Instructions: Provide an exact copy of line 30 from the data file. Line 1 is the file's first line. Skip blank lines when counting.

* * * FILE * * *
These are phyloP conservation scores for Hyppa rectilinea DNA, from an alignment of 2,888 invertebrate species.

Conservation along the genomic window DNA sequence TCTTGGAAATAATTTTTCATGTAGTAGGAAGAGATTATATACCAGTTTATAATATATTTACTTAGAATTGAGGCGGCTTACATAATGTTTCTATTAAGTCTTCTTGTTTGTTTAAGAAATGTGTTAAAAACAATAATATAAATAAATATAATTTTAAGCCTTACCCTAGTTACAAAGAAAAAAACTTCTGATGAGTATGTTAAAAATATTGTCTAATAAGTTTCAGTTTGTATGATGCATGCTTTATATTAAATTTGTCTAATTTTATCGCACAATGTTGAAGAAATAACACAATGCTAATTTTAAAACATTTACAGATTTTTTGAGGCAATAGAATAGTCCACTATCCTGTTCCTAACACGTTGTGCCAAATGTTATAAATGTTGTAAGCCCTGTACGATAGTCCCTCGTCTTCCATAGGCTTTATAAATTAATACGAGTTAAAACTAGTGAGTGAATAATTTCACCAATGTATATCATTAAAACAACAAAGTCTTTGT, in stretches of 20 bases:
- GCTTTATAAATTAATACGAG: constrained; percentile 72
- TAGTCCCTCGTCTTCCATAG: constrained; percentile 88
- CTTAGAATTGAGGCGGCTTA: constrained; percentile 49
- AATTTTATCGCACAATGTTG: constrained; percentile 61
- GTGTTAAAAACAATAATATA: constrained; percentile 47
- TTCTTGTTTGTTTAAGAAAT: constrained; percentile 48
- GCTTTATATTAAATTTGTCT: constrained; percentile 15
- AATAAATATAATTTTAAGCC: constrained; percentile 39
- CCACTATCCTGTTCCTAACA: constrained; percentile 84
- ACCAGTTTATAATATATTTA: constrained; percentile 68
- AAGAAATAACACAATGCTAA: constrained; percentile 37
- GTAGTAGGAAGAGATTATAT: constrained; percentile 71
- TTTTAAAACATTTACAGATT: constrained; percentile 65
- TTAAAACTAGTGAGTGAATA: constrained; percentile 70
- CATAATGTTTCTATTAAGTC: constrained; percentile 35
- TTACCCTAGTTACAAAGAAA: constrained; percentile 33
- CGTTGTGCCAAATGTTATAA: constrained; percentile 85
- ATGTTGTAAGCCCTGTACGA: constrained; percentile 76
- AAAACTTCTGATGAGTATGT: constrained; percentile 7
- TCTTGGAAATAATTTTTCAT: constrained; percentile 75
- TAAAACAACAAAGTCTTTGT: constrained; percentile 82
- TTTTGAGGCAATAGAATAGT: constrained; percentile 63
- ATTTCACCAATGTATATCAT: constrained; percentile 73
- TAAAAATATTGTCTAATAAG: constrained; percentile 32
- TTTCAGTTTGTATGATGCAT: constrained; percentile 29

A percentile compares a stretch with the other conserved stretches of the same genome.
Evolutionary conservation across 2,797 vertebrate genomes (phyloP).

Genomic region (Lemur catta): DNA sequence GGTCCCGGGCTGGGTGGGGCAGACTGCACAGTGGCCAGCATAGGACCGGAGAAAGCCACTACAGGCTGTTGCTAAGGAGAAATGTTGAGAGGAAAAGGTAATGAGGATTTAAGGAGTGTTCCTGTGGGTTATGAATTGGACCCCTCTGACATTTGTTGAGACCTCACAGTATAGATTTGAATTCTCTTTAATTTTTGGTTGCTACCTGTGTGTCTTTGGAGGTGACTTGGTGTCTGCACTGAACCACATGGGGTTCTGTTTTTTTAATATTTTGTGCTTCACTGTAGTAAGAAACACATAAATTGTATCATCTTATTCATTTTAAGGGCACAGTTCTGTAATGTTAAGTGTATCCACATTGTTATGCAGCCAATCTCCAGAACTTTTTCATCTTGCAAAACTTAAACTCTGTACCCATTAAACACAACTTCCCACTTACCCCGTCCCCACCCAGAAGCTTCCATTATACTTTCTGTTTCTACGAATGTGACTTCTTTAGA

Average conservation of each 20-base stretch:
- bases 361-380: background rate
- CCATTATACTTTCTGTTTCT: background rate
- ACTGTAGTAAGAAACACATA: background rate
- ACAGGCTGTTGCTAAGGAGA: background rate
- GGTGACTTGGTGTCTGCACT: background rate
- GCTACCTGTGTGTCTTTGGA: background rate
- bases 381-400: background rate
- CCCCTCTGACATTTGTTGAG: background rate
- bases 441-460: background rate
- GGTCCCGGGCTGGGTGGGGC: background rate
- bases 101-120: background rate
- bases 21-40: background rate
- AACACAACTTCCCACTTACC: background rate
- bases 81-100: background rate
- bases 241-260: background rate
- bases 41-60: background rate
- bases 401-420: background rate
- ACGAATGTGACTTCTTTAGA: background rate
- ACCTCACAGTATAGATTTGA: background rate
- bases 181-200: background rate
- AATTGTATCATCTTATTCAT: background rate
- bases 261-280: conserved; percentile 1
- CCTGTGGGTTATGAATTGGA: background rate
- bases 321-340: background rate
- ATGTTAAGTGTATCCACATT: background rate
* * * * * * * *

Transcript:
Genomic region (Lemur catta): DNA sequence GGTCCCGGGCTGGGTGGGGCAGACTGCACAGTGGCCAGCATAGGACCGGAGAAAGCCACTACAGGCTGTTGCTAAGGAGAAATGTTGAGAGGAAAAGGTAATGAGGATTTAAGGAGTGTTCCTGTGGGTTATGAATTGGACCCCTCTGACATTTGTTGAGACCTCACAGTATAGATTTGAATTCTCTTTAATTTTTGGTTGCTACCTGTGTGTCTTTGGAGGTGACTTGGTGTCTGCACTGAACCACATGGGGTTCTGTTTTTTTAATATTTTGTGCTTCACTGTAGTAAGAAACACATAAATTGTATCATCTTATTCATTTTAAGGGCACAGTTCTGTAATGTTAAGTGTATCCACATTGTTATGCAGCCAATCTCCAGAACTTTTTCATCTTGCAAAACTTAAACTCTGTACCCATTAAACACAACTTCCCACTTACCCCGTCCCCACCCAGAAGCTTCCATTATACTTTCTGTTTCTACGAATGTGACTTCTTTAGA